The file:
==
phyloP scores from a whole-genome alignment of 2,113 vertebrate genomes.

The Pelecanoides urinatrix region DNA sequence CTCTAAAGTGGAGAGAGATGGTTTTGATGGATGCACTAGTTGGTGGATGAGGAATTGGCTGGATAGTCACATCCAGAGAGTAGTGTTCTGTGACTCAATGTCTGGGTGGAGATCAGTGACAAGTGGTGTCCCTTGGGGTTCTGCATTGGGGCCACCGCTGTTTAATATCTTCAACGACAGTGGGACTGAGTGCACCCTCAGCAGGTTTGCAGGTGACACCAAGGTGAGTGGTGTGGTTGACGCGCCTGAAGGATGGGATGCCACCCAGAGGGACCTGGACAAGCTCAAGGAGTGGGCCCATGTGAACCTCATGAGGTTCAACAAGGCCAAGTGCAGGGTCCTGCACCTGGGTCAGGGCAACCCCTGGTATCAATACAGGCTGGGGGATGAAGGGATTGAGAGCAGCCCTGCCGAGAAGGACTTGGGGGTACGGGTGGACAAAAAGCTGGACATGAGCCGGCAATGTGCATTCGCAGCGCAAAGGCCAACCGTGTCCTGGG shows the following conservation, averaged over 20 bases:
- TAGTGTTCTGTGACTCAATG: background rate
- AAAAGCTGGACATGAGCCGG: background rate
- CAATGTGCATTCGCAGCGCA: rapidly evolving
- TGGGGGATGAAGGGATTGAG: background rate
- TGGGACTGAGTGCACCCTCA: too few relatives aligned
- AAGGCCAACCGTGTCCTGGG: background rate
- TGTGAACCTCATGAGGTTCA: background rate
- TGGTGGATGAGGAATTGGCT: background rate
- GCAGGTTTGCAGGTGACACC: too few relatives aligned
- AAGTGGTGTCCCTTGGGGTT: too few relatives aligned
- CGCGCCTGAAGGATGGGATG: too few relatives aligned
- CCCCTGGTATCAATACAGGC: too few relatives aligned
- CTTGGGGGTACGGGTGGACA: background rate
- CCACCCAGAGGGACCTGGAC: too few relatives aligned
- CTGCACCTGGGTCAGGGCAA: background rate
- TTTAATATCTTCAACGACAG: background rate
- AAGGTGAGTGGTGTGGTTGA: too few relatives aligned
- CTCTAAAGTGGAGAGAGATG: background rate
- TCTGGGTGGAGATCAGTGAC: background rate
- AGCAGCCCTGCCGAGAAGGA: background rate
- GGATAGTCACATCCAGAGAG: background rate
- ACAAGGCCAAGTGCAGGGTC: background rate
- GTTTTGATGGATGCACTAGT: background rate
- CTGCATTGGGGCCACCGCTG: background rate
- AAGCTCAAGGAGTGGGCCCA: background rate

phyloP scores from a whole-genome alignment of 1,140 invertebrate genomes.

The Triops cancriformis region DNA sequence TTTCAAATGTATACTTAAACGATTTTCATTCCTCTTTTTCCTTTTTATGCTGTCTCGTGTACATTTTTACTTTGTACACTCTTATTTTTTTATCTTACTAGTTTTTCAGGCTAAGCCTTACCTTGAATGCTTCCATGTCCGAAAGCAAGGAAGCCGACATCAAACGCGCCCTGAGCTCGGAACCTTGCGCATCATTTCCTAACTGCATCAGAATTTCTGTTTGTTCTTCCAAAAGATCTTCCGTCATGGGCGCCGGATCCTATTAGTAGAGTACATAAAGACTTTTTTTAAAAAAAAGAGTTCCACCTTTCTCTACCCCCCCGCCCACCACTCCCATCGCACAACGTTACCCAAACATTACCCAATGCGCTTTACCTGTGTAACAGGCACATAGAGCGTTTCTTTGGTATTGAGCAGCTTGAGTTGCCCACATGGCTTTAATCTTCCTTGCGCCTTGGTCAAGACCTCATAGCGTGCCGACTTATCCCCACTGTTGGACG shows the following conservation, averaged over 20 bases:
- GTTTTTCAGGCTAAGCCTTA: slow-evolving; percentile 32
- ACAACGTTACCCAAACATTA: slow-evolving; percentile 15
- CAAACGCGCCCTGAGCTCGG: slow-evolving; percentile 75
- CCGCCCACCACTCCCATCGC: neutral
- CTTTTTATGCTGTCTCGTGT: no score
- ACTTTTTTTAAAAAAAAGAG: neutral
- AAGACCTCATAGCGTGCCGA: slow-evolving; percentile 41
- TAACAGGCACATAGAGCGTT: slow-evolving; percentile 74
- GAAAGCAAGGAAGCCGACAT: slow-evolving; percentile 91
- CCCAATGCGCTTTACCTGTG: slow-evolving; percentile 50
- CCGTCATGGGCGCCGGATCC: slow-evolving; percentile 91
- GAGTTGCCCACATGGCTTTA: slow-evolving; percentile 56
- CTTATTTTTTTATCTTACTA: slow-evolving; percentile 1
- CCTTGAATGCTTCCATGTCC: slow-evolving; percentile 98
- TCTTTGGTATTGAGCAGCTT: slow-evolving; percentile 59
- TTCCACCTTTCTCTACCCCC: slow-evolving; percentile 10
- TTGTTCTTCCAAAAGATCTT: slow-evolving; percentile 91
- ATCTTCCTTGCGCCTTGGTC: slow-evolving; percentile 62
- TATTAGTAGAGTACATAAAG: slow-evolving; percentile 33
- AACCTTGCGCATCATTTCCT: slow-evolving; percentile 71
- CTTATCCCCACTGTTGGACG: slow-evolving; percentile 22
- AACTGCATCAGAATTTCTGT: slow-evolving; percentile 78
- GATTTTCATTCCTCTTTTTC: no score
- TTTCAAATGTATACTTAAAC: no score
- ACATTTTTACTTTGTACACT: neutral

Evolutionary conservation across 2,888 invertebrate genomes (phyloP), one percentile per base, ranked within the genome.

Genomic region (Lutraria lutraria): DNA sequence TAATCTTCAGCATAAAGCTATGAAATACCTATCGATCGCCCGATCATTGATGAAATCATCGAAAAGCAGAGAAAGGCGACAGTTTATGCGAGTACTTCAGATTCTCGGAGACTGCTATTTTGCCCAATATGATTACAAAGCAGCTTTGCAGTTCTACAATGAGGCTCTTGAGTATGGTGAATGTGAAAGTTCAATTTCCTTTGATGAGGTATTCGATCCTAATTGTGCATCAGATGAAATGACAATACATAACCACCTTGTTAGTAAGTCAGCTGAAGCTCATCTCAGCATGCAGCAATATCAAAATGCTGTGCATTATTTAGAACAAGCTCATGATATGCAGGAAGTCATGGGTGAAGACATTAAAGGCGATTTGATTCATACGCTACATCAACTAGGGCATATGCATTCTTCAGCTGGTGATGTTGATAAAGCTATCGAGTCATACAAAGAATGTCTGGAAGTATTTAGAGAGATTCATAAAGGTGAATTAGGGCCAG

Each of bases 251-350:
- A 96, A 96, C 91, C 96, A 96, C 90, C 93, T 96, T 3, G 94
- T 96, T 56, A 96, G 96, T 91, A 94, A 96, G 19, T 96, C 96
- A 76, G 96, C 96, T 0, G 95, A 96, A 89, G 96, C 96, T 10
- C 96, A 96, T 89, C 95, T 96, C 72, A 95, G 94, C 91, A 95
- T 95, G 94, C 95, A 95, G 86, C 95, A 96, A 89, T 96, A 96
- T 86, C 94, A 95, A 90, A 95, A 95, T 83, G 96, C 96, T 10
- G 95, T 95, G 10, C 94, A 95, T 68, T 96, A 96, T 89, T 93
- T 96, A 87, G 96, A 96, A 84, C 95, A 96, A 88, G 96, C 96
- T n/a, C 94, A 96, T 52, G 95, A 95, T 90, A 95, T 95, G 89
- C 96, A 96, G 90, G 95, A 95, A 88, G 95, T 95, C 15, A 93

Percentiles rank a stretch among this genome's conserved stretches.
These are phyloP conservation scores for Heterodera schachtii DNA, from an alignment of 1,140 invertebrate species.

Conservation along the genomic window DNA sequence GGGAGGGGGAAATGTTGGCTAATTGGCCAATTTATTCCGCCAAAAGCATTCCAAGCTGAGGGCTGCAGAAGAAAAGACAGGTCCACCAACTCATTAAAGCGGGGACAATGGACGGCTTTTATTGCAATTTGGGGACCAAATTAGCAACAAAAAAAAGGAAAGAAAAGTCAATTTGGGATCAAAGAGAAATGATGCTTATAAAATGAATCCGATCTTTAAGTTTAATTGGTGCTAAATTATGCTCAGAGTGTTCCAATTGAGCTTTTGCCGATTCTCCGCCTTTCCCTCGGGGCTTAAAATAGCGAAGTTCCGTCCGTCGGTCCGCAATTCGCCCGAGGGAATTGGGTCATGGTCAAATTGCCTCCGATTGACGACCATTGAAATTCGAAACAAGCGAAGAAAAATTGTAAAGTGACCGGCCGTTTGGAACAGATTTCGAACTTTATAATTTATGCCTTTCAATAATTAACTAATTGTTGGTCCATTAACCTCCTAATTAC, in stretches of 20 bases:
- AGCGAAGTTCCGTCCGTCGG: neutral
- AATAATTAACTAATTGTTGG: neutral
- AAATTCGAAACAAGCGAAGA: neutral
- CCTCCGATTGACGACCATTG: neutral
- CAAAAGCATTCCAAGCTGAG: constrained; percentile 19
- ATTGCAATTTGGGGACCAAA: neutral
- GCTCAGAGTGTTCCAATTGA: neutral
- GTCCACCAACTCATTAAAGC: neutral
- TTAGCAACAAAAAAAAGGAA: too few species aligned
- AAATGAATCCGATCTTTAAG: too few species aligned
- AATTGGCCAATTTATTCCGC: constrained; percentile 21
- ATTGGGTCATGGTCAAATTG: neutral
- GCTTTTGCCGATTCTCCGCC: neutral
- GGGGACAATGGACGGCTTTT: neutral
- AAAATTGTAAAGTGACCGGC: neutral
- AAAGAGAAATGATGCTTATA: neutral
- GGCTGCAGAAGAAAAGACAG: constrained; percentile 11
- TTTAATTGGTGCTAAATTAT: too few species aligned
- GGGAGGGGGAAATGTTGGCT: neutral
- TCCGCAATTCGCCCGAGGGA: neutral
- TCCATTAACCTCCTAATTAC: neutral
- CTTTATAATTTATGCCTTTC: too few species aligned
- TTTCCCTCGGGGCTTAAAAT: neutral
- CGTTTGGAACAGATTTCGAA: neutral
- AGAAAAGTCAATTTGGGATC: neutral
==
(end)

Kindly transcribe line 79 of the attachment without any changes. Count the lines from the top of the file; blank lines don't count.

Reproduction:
- TTAGCAACAAAAAAAAGGAA: too few species aligned